8 The Department has similarly held that collective bargaining representatives are not obligated to bargain over benefits that have been unilaterally eliminated, or capped, nor must they bargain to a predetermined result. ATU v. City Utilities of Springfield, Dept. Case No. 9113c18 (June 1, 1999).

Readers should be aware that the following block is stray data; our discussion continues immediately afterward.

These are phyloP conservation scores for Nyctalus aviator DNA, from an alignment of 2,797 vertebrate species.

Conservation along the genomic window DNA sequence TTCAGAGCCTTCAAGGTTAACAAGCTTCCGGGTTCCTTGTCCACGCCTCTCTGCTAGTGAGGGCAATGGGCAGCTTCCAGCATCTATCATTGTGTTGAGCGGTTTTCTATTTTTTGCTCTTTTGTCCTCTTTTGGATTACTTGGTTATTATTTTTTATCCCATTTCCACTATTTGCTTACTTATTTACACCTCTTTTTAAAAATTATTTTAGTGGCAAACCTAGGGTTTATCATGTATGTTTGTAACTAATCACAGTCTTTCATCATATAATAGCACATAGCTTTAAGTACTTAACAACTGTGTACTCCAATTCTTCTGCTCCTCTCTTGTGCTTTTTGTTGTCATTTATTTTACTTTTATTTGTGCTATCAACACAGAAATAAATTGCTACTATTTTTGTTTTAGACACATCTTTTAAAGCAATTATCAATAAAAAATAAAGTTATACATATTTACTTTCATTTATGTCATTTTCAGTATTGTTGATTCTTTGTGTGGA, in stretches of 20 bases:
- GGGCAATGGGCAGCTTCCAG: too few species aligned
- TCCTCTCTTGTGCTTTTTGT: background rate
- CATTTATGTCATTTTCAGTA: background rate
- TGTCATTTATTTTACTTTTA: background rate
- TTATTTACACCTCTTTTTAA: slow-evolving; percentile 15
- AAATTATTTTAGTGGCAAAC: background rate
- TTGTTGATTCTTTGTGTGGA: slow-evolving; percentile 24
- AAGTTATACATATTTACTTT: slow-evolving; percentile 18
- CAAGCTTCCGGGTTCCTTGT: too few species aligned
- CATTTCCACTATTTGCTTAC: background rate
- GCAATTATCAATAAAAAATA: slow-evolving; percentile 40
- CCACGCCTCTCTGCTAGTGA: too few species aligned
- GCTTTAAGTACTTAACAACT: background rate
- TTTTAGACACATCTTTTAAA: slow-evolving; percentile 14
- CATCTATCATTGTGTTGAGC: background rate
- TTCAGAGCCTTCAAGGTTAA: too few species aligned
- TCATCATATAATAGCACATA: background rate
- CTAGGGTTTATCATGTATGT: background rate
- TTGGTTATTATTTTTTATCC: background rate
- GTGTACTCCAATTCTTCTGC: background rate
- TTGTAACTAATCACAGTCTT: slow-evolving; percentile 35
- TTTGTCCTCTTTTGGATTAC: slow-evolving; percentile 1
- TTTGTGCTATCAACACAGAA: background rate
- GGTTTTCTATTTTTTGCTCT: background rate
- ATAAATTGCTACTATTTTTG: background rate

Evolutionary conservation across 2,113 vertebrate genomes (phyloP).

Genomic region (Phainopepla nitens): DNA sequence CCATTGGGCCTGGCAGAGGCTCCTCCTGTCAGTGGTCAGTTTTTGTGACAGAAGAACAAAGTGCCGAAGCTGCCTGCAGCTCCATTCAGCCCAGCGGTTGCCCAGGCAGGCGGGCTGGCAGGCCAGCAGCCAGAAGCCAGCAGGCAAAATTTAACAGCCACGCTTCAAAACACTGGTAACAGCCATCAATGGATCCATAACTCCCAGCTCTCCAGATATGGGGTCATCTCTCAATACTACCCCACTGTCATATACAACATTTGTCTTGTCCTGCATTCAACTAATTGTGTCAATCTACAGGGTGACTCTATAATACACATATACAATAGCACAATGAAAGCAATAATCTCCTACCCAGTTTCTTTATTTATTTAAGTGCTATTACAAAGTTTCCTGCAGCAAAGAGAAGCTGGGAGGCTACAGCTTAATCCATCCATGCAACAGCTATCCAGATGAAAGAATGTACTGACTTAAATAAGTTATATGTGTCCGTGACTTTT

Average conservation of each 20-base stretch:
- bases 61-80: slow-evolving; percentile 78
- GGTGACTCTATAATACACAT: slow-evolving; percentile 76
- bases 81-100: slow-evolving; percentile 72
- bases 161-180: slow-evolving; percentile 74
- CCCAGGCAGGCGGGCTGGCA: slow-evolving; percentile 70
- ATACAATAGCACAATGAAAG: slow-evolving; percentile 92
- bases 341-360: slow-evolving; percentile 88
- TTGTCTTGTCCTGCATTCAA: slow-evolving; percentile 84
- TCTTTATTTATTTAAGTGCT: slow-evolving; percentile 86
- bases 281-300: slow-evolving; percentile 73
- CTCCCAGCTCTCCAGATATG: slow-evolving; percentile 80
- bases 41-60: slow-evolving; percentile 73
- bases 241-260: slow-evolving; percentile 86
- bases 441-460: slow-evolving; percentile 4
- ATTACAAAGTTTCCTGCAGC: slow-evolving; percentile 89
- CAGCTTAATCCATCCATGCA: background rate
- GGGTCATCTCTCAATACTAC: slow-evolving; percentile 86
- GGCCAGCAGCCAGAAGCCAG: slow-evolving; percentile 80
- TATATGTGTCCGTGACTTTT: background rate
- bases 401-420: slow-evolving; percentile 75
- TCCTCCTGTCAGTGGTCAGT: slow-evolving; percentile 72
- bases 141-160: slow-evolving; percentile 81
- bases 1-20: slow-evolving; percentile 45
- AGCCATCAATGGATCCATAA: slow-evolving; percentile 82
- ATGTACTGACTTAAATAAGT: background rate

- 11 Final Response to Objections for Michigan DOT Grant (MI-95-x065); DOL’s June 23, 2011 Response to Objections for MBTA DOT Grant (A-70-x001-01). Relying on Local 589, 666 F.2d 618, SacRTD argues that PEPRA’s modification to state law affecting public employee pensions, and by extension the scope of potential bargaining, comports with the letter and spirit of section 13(c). In Local 589, the First Circuit upheld a Massachusetts law prohibiting the labor union from bargaining collectively over management’s actions to hire, promote, assign, direct and discharge employees, to assign overtime, or to hire part-time employees. The state law also forbade the transit authority from agreeing to pay pensions based upon overtime pay or to provide for automatic cost-of-living adjustments. See SacRTD Reply Br. 1-2, n.1. SacRTD’s reliance on Local 589 is misplaced. That case dealt with the issue whether section 13(c) preempts a state law, not whether a state must provide protective arrangements consistent with section 13(c) in order to obtain federal grants. See Donovan, 767 F.2d at 947 n.9 (“We decide today the question the First Circuit did not reach, and hold that where a state, through its laws or otherwise, fails to satisfy the requirements of Sec. 13(c), the Secretary must cut off funds by denying certification.”); see also FTA Legal Research Digest (“the Massachusetts case left open the question of what would result if the state law precluded the state or its agencies from complying with 13(c), which was essentially addressed in a subsequent decision involving an ATU challenge to a DOL certification” ((referencing Donovan) (emphasis added)).9 The DC Circuit’s exhaustive decision in Donovan -- as opposed to the earlier First Circuit decision -- is the controlling case on this issue. As discussed earlier, Donovan holds that the Secretary cannot certify a labor protective arrangement or agreement that fails to satisfy all five enumerated subsections of the Act. Federal labor policy, rather than state law, defines the substantive meaning of the collective bargaining rights that must be continued for purposes of section 13(c). Where a state statute forecloses negotiation between management and labor over mandatory subjects of collective bargaining, the Secretary cannot certify. Here, there can be no dispute that pensions are a mandatory subject of bargaining. Donovan, 767 F.2d at 952, (citing NLRB v. Black-Clawson Co., 210 F.2d 523 (6th Cir. 1954) (profit sharing plans are “wages”)); Detroit Police Officers Ass’n v. City of Detroit, 391 Mich. 44, 214N.W.2d 803 (1974) (pensions are a mandatory subject). Therefore, SacRTD erroneously claims that state law changes that foreclose collective bargaining over many aspects of pensions are legally consistent with section13(c).10